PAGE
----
Vitamin D levels are low in adult patients with sickle cell disease in Jamaica and West Africa Journal Article

Authors: Tayo, B. O.; Akingbola, T. S.; Salako, B. L.; McKenzie, C. A.; Reid, M.; Layden, J; Osunkwo, I.; Plange-Rhule, J; Luke, A; Durazo-Arvizu, R; Cooper, R. S.
Article Title: Vitamin D levels are low in adult patients with sickle cell disease in Jamaica and West Africa
Abstract: BACKGROUND: Patients with sickle cell disease in the USA have been noted to have lower levels of vitamin D - measured as 25-hydroxyvitamin D (25(OH)D) - compared to controls. Average serum 25(OH)D levels are also substantially lower in African Americans than whites, while population distributions of 25(OH)D among Jamaicans of African descent and West Africans are the same as among USA whites. The purpose of this study was to examine whether adult patients with sickle cell disease living in tropical regions had reduced 25(OH)D relative to the general population. METHODS: We analyzed serum 25(OH)D in stored samples collected from studies in Jamaica and West Africa of adult patients with sickle cell disease and adult population controls. RESULTS: In samples of 20 Jamaicans and 50 West Africans with sickle cell disease mean values of 25(OH)D were 37% and 39% lower than controls, respectively. Metabolic abnormalities in the absorption and conversion pathways are possible causes for the consistent relative deficiency of 25(OH)D in sickle cell disease. CONCLUSIONS: Low 25(OH)D levels in tropical Africa where the burden of sickle cell disease is highest, deserve further investigation, and a randomized trial is warranted to address efficacy of supplementation.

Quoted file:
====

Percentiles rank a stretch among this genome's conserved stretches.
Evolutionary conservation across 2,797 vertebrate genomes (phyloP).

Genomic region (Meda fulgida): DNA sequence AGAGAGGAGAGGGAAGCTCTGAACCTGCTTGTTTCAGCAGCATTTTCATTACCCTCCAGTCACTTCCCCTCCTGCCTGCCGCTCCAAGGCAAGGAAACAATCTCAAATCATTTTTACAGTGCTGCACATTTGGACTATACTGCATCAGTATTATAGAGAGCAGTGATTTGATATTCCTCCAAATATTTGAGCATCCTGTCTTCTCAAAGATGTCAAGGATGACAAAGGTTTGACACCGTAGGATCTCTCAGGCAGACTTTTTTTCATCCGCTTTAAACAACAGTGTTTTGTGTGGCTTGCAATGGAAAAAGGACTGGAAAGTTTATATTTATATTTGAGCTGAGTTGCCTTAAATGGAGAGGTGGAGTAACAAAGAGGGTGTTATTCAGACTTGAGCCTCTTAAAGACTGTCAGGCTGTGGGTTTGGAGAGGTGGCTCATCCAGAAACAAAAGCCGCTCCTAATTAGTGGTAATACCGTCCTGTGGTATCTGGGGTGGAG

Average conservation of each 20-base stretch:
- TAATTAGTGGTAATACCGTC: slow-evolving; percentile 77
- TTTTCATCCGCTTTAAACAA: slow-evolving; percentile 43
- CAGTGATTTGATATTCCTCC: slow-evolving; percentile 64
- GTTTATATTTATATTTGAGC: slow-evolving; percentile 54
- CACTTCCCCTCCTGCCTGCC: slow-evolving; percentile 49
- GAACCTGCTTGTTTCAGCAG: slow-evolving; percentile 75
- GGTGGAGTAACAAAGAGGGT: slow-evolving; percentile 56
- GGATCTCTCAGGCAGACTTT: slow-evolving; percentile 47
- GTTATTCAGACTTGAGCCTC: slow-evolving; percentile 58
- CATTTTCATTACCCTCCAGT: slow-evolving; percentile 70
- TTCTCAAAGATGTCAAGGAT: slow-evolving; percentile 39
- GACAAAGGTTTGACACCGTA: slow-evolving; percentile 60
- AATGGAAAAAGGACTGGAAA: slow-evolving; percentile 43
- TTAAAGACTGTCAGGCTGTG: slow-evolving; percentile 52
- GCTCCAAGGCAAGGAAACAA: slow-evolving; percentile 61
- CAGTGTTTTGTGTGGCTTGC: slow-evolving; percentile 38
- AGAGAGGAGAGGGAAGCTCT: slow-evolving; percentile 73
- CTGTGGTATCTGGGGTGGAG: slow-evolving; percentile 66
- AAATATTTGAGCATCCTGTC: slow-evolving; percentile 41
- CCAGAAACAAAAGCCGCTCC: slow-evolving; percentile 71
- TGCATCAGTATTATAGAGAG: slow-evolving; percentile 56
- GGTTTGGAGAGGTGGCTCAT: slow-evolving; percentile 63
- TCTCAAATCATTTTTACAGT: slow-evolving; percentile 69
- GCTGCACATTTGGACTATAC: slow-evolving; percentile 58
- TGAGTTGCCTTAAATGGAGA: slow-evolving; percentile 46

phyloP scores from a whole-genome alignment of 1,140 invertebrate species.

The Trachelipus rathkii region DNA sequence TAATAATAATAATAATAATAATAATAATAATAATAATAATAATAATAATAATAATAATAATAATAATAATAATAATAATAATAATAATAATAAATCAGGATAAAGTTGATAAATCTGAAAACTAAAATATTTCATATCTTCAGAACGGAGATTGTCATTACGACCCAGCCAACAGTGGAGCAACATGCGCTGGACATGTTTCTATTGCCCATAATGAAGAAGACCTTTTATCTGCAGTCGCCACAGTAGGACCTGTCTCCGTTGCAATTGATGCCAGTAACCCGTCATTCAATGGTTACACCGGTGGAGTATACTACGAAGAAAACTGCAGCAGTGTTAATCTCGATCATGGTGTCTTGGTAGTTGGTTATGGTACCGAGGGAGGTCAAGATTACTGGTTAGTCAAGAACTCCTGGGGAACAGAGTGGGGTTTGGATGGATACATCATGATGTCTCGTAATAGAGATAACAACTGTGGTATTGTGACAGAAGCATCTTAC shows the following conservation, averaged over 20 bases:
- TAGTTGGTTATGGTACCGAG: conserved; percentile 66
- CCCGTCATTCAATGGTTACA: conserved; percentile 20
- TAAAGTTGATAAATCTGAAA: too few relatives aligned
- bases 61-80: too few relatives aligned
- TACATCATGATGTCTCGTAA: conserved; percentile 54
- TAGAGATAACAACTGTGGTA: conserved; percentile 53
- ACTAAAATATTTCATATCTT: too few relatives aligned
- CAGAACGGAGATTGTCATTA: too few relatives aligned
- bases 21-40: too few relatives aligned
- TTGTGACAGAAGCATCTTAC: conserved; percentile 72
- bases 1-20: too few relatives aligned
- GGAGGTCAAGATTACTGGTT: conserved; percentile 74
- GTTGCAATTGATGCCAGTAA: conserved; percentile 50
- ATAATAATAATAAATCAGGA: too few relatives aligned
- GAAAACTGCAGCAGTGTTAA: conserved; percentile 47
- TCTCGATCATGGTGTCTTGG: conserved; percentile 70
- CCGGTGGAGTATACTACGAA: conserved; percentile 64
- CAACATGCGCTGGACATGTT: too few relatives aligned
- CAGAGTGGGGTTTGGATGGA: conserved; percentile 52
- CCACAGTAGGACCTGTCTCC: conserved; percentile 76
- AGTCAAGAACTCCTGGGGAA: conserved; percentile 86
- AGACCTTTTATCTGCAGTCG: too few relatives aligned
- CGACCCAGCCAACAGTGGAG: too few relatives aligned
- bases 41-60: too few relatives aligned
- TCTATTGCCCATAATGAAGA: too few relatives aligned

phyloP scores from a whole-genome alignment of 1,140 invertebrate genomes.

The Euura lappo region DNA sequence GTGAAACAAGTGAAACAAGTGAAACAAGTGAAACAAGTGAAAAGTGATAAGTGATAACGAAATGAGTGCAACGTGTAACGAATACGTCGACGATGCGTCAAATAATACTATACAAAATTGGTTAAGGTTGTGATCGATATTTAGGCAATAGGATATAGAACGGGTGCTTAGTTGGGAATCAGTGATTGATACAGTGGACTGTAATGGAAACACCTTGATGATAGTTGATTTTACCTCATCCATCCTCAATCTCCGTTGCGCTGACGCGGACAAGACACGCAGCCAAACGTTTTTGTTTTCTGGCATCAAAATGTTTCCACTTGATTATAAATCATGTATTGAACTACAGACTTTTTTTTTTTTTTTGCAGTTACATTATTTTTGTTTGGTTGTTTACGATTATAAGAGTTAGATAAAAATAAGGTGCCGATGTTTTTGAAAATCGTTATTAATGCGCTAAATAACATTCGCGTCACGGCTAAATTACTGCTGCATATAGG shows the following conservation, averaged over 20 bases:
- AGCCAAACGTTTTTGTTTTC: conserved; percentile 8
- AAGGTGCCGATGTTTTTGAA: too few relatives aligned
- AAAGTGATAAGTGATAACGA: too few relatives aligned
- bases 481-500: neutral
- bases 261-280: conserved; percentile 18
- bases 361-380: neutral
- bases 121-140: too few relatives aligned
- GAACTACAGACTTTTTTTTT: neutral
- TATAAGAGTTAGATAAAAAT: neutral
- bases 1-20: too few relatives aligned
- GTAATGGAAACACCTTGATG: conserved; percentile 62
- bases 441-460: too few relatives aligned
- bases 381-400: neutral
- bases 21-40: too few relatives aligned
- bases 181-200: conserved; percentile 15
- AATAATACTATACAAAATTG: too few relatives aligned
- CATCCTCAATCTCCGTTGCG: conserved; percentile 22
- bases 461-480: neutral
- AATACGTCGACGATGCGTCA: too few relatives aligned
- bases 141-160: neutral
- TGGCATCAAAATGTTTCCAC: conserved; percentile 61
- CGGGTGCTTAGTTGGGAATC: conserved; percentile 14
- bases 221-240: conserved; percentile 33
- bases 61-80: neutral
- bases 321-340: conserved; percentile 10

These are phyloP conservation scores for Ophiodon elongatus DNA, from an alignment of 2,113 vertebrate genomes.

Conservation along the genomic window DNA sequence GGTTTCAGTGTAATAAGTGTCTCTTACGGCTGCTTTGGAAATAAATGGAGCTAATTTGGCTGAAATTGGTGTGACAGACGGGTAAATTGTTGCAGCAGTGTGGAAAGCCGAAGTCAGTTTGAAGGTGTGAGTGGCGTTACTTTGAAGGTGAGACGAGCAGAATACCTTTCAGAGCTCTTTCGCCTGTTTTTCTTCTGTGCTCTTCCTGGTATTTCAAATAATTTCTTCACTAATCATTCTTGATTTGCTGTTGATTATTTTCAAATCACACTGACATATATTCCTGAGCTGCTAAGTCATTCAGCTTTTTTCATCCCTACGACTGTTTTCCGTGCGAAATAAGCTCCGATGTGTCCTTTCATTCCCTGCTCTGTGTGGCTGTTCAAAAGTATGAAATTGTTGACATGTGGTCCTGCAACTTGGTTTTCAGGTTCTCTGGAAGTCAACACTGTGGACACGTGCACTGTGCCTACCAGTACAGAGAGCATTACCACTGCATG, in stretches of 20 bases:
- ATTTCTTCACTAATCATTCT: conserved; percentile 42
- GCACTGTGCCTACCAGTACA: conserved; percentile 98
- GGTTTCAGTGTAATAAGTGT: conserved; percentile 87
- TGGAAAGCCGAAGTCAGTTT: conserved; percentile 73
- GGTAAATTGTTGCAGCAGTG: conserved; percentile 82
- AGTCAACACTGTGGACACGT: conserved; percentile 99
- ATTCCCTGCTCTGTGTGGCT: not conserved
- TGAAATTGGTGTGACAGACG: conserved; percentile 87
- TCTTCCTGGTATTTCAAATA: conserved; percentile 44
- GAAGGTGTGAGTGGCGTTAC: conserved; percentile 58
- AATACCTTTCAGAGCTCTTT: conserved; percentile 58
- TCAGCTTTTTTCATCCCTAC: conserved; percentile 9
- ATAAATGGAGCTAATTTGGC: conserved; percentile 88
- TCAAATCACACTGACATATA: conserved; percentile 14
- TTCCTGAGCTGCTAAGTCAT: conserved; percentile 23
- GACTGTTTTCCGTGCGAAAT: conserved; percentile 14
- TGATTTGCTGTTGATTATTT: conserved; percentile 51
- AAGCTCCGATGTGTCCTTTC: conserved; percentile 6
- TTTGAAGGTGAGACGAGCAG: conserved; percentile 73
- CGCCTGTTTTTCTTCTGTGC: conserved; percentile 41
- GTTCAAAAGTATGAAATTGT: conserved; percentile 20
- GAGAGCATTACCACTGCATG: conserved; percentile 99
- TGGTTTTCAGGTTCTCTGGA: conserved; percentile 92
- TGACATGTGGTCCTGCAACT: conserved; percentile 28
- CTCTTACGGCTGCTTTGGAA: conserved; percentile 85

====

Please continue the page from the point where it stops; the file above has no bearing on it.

Keywords: Public Health Sciences; vitamin D; 25-Hydroxyvitamin D; Jamaica; sickle cell anemia; Adult patients; Sickle cell disease; Tropical Africa; West Africa
Journal Title: BMC hematology
Volume: 14
Issue: 1
ISSN: 2052-1839; 2052-1839
Publisher: Unknown  
Journal Place: England
Date Published: 2014
Start Page: 12
Language: eng
Notes: LR: 20141002; GR: R01 DK080763/DK/NIDDK NIH HHS/United States; GR: R01 DK090360/DK/NIDDK NIH HHS/United States; GR: R03 TW008695/TW/FIC NIH HHS/United States; JID: 101609487; OID: NLM: PMC4143569; OTO: NOTNLM; 2014 [ecollection]; 2013/11/12 [received]; 2014/08/12 [accepted]; 2014/08/16 [epublish]; epublish
LUC Authors
  1. Amy Luke
    60 Luke
  2. Bamidele Olusegun Tayo
    83 Tayo
  3. Richard Stanley Cooper
    113 Cooper
  4. Jennifer Layden
    22 Layden
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